If elected, Labor will commence limiting negative gearing to new properties from 1 January 2020, with all investments made prior to the date to be fully grandfathered.
Likewise, the CGT discount will be halved to 25 per cent for investments entered into after 1 January 2020.
Speaking to Accountants Daily, Pitcher Partners partner Ashley Davidson said that with just eight months away from the start date, there was little time left for consultation and for draft legislation to pass, potentially “artificially impacting market forces in an uncertain property environment”.
“Pegging grandfathering to a calendar year-end rather than financial year end makes little sense,” said Mr Davidson.
“This adds yet another date that must be managed regarding CGT, along with 19 September 1985 for pre-CGT assets and 21 September 1999 for assets which could still be subject to indexation.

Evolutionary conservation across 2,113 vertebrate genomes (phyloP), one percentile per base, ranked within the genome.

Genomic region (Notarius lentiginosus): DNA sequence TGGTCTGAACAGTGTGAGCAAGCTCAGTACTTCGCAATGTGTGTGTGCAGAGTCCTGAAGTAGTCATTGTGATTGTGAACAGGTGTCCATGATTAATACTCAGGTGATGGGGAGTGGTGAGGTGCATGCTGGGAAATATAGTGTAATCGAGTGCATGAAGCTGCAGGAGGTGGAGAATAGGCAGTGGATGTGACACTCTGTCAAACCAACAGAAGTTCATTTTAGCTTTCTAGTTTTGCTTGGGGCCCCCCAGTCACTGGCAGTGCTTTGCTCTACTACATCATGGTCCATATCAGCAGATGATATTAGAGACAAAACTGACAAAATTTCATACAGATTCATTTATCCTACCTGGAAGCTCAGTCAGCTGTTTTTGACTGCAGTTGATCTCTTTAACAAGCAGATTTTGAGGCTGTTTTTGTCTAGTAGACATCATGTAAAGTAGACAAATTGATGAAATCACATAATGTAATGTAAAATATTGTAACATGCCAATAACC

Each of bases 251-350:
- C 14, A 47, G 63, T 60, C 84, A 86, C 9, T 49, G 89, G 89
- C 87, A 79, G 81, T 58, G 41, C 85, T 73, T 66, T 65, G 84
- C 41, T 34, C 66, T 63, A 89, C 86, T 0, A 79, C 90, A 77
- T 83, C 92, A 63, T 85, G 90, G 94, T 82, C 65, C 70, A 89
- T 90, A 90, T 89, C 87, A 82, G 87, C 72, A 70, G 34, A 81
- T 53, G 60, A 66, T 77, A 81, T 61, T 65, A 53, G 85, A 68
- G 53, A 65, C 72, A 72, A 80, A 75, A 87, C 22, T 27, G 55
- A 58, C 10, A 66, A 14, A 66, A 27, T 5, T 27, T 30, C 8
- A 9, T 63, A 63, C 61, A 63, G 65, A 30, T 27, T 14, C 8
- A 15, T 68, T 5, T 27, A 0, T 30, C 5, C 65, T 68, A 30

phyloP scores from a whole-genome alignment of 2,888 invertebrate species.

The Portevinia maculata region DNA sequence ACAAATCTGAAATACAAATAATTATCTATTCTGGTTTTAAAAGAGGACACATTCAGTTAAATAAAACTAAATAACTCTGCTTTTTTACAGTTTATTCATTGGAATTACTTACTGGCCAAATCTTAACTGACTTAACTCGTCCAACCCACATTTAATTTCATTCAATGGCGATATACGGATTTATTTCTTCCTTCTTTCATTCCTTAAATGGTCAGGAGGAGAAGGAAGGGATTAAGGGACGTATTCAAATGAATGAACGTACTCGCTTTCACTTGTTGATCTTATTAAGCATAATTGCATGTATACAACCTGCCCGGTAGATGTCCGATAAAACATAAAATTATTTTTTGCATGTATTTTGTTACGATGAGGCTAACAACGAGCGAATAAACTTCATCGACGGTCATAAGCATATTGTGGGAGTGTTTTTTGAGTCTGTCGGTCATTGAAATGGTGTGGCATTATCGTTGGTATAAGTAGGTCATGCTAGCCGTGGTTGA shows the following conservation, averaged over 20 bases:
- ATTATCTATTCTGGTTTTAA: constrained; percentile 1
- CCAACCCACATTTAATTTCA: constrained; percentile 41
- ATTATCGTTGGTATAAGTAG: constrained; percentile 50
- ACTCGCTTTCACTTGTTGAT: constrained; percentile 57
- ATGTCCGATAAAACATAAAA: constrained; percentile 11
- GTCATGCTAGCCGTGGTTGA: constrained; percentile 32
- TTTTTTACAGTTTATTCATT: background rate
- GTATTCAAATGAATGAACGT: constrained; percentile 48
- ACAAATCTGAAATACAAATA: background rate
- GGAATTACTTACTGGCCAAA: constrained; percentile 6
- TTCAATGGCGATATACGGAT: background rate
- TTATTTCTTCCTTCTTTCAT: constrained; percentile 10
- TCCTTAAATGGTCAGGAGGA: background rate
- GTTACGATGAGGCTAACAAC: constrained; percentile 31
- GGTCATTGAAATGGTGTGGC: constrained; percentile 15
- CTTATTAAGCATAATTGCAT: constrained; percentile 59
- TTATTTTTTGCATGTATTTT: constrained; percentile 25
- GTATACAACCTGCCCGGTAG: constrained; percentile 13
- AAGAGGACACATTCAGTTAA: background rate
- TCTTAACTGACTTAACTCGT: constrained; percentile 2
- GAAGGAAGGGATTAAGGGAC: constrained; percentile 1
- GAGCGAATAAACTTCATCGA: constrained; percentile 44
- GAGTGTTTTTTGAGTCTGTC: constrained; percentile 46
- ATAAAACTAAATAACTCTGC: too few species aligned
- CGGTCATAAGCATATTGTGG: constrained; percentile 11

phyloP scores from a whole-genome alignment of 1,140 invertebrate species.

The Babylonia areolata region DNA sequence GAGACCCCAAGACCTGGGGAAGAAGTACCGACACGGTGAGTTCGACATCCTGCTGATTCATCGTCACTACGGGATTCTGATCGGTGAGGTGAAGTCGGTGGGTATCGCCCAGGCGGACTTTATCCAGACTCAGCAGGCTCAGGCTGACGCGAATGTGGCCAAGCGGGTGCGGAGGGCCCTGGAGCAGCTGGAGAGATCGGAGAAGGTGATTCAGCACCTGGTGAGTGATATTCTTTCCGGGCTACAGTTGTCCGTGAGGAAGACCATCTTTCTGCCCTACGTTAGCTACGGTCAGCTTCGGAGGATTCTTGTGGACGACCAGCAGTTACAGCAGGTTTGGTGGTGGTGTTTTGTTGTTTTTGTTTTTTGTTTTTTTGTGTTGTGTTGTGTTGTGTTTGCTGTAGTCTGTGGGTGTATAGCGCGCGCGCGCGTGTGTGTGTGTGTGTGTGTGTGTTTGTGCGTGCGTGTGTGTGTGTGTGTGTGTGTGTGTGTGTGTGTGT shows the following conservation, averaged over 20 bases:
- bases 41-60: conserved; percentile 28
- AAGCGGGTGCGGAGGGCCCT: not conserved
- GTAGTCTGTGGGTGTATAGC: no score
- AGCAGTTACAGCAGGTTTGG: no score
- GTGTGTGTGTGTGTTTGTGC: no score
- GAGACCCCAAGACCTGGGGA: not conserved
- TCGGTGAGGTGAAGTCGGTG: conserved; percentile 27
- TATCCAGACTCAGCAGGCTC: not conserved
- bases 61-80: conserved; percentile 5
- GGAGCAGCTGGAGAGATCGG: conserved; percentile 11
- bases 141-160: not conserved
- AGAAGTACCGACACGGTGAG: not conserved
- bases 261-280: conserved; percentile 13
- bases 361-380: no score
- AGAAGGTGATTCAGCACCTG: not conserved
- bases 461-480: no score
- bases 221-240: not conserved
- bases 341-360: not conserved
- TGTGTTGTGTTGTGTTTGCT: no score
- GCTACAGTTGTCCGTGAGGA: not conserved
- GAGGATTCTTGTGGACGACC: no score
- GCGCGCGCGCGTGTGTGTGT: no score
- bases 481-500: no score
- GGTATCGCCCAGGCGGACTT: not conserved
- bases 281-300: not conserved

“The reforms have not just targeted residential property, but all passive asset classes. Consequently, if the tax treatment remains the same for all asset classes, why would investors move away from the property market? It also appears unclear as to how an investment into a company or trust running a trading business would be treated.”
Further, partner Chris Ardagna said it was unclear whether the start date would be based on the settlement of purchases or merely when contracts have been exchanged, and how they interact where a unit trust is involved.
“Investors will be eligible for the 50 per cent CGT discount on the investment in the unit trust bought before 1 January 2020, but investments by the unit trust in new assets will only be eligible for a 25 per cent CGT discount,” he said.
“The mismatch will cause complications and compliance difficulties,” he continued.
“The reasoning behind the lead time to the commencement date is unclear, and may result in artificially high sales activity in the lead-up.”
The Tax Institute had earlier called for Labor to reveal more details before investors make arrangements to deal with the changes.